2015 was a good year in cinema viewing for me, but artistically I've never felt more in a rut. I…
The Other Guys
When the cops are busy... Our only hope is...
NYPD detectives Christopher Danson (Johnson) and P.K. Highsmith (Jackson) are the baddest and most beloved cops in New York City. They don't get tattoos, other men get tattoos of them. Two desks over and one back, sit detectives Allen Gamble (Ferrell) and Terry Hoitz (Wahlberg). You've seen them in the background of photos of Danson and Highsmith, out of focus and eyes closed. They're not heroes, they're "the other guys." But every cop has his or her day and soon Gamble and Hoitz stumble into a seemingly innocuous case no other detective wants to touch that could turn into NYC's biggest crime. It's the opportunity of their lives, but do these guys have the right stuff?
Never has a Ferrell/McKay production strayed so far off the path of their trademark surrealism, and that's precisely why The Other Guys is such a breath of fresh air. Even with some comedic moments that don't quite hit their mark, McKay's film is an outrageously goofy and grounded buddy cop extravaganza. Ferrell and Wahlberg were practically made for each other, and their emasculating/macho dynamic is nothing less than side-splitting. Wahlberg's facial expressions in particular are just fucking hilarious.
However, the main reason why The Other Guys works, even more so than the titular relationship, is the constant craftsmanship of the action set-pieces. Every car chase and gunfight is tremendously fun and energetic, with perfect song choices and lively camerawork…
The Good: Ridiculously funny. Will Ferrell and Mark Wahlberg have a fucking great chemistry together. The whole cast does a fantastic job, but its Michael Keaton who steals the show. The TLC references. The tuna versus lion argument. The whisper fight at the funeral. When Terry (Wahlberg) meets Sheila (Eva Mendes). The entire grandma scene. The Crown Heights rapist. Dirty Mike and the Boys. Christinith. Gator. Desk pop. Soup kitchen. Spite shit. Prius. Bed Bath & Beyond. Rape whistle. A shitload of quotable one-liners -- "Aim for the bushes." "Shake your dicks, this pissing contest is over!" "I feel like we're literally driving around in a vagina." "I don't like you. I think you're a fake cop. The sound of your…
Do you want to see a movie that's equal parts Lethal Weapon and Anchorman?
Do you want to hear, in detail, how salmon could kill a pride of lions?
Do you want to see a movie where people wrestle very quietly, Michael Keaton repeatedly and accidentally quotes TLC, and Steve Coogan sounds a bit like Jeremy Clarkson?
Do you - do you - want to see a movie where a man is hit with a wooden gun for comic effect?
I want to see that. I want to see that hard.
If a film is a buddy cop film, it has an instant advantage over other films with me.
It's probably just as well, then, that The Other Guys is a buddy cop film otherwise I'd have been moaning at Letterboxd on Twitter to let us do minus stars.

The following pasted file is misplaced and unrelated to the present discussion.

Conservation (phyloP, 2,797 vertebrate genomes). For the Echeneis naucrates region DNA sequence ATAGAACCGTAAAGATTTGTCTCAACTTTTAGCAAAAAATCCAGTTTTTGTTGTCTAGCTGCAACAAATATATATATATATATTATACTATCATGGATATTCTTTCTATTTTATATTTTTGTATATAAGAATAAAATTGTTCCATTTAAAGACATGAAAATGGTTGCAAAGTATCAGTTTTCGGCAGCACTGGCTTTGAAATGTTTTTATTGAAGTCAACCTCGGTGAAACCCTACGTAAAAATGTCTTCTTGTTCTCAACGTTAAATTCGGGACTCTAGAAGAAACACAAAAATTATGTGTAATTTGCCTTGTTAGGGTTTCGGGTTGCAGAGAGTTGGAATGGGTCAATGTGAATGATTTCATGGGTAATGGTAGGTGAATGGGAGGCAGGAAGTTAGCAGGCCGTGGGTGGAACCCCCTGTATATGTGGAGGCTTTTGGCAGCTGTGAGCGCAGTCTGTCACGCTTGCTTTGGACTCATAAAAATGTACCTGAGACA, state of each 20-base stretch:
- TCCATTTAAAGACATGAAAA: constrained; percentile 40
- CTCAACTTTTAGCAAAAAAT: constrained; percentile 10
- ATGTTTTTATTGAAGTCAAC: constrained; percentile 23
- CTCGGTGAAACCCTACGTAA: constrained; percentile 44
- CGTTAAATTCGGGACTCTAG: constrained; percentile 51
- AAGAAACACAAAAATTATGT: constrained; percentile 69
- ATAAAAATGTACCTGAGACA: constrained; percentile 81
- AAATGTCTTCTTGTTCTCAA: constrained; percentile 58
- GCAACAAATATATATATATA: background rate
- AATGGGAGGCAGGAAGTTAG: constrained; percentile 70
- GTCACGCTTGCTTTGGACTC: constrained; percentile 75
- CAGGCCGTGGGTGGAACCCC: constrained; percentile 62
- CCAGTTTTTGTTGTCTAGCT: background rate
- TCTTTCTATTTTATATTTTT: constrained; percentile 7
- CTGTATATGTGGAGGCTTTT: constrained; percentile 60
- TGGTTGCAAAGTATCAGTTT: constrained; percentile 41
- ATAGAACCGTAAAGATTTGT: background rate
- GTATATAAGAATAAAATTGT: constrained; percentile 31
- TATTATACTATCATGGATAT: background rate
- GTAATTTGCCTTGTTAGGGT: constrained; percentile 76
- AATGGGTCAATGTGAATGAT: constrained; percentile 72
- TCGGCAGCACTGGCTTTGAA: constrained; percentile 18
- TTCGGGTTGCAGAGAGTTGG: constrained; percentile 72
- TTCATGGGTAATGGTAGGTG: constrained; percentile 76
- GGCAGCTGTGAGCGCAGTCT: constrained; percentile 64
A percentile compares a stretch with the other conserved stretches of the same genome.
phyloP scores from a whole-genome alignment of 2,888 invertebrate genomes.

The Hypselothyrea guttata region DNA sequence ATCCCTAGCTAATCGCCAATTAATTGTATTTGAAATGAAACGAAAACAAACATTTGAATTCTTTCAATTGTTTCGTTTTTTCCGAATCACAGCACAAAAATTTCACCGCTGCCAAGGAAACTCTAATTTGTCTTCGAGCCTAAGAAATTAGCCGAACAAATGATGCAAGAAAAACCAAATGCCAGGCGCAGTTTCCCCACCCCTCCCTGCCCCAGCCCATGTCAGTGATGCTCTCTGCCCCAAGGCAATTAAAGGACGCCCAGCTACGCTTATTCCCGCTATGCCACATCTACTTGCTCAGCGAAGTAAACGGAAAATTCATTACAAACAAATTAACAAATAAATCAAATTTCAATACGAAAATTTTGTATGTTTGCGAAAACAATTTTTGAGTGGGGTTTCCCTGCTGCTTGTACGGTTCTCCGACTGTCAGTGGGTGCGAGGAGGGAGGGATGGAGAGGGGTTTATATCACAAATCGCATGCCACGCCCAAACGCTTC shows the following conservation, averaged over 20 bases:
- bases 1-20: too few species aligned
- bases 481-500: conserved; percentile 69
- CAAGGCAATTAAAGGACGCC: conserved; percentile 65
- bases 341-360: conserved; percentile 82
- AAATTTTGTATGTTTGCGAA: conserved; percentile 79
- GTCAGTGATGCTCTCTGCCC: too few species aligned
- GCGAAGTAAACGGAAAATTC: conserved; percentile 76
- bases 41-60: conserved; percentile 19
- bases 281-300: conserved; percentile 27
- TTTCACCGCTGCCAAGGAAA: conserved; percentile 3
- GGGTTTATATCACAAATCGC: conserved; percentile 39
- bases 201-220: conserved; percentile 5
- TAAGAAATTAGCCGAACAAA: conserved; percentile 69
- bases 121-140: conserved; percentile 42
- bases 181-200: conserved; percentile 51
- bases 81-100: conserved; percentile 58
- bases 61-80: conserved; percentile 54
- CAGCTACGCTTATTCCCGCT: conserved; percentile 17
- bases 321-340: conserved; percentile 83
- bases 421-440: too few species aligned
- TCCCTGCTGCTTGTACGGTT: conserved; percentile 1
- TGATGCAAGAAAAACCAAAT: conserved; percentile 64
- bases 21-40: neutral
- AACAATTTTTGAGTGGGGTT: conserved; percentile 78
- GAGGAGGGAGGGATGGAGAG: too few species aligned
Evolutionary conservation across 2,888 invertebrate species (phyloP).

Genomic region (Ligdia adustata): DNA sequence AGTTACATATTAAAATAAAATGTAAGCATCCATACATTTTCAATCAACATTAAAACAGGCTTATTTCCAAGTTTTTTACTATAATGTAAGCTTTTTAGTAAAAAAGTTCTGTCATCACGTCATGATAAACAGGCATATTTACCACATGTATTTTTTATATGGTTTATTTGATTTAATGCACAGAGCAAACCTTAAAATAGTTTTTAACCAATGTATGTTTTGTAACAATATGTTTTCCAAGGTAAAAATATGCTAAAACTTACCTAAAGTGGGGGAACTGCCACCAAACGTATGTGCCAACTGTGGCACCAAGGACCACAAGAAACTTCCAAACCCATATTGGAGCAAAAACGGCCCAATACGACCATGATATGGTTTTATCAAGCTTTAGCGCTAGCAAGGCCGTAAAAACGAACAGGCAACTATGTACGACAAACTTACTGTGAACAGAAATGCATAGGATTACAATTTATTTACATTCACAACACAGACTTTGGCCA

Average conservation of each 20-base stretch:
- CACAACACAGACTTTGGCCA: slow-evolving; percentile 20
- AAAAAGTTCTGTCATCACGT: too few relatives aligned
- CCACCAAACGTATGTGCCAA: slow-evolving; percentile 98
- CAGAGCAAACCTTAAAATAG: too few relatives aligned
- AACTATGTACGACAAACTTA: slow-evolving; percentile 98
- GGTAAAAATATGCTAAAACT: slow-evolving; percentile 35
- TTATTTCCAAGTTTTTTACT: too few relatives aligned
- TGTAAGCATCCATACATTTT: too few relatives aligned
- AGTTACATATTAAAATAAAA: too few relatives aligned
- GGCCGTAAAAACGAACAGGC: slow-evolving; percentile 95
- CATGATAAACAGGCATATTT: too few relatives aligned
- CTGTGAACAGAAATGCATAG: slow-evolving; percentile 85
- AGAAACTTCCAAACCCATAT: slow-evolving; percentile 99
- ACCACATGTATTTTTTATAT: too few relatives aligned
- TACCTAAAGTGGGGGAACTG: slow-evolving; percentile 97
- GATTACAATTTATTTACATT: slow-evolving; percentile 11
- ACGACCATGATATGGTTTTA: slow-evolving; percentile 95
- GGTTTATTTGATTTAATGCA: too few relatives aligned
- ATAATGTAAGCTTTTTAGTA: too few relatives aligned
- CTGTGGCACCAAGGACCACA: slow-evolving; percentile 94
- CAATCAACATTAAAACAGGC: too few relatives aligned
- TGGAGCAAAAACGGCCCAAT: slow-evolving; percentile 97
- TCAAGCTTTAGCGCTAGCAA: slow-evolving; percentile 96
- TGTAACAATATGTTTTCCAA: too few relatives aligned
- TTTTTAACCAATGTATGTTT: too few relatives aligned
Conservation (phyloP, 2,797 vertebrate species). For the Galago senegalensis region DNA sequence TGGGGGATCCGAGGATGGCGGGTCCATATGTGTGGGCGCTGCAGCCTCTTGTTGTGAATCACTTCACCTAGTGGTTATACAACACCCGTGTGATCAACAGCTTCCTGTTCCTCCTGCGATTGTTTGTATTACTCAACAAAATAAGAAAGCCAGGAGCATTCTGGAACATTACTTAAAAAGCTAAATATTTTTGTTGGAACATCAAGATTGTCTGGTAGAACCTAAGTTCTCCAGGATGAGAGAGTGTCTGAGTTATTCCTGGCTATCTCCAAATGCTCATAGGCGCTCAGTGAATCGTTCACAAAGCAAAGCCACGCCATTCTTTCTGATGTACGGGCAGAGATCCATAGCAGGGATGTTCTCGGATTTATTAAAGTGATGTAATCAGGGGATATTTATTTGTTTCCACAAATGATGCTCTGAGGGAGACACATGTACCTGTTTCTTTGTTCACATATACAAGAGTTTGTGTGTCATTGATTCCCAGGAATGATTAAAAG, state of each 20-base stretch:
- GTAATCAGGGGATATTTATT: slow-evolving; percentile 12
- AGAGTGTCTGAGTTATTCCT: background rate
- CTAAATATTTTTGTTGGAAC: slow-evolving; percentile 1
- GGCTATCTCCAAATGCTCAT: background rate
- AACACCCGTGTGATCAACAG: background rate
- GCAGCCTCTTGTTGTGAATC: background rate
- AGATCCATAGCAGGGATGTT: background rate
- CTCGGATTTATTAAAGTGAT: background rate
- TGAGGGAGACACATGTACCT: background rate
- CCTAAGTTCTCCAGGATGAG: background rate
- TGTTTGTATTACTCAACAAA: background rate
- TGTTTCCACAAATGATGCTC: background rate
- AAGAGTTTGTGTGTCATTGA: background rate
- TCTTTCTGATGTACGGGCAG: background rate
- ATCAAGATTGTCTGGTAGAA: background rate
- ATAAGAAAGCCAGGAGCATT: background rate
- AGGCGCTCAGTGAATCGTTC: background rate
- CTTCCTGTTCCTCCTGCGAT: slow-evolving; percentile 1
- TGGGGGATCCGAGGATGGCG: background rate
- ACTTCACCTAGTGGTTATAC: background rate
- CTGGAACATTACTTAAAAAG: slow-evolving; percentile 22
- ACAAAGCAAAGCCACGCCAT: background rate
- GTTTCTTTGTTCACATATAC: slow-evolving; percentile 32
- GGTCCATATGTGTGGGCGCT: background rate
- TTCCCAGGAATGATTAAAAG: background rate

I was going to do a proper review of this but I believe my words when the final credits hit were, "Oh fuck off you piece of....fucking film. Fuck off film!" Yeah, it rendered me incapable of being able to produce a coherent sentence. So fuck off film indeed.
This movie was funny and good. I liked it.
For some reason I just cannot keep myself from watching this every time it comes on TV. Ive probably watched it close to 8 times now. That Tuna fish-Lion scene is quite honestly one of my favourite cinematic moments of all time.
I have a lot of conflicting thoughts about The Other Guys which I wasn't expecting. It's very true to what it is on the surface - a silly buddy-cop comedy - but it also has an absurdist tone and flirts with being a satire without fully committing to anything. The film is decidedly weird and McKay certainly wants to say what something about white collar crime, but it still doesn't quite fit together outside of being a ridiculous for ridiculousness' sake. While I did laugh out loud a few times, much of the humor also felt unpolished, immature, and repetitive.
This is a fantastic comedy! I love absolutely everything in this movie and it always stays hilarious. Adam McKay really knows what he's doing when he makes a comedy. This film nails everything on every level. I had to watch this after Hail, Caesar! to get the bad taste out of my mouth. This is one of my favorite comedies, and can be watched anytime.
Mir war gar nicht mehr bewusst, dass Regisseur Adam McKay (The Big Short) die Finanzwelt und Bankbetrug auch hier schon verarbeitet hatte.
Der typische WillFerrell-Humor, improvisierte Szenen, das Finanzthema und jede Menge Gastauftritte machen den Film sehenswert.
Meine Lieblingsszene: www.youtube.com/watch?v=wpsUdKD1XYE
Smarter, funnier, more subversive, and featuring better performances than The Big Short.
I quote this film more than Step Brothers and Anchorman...and that is quite a lot.
"I'm a peacock...you gotta let me fly!"
Funnier the second time around. The jokes seem to land better after knowing how the plot goes. Sam Jackson and the Rock still steal the show despite their brief appearances.
Michael Keaton repeatedly quoting TLC with no knowledge of their existence is just a really solid joke.
McKay estava mesmo predestinado a criticar o mercado financeiro. Ele é um "the good guy", de fato.
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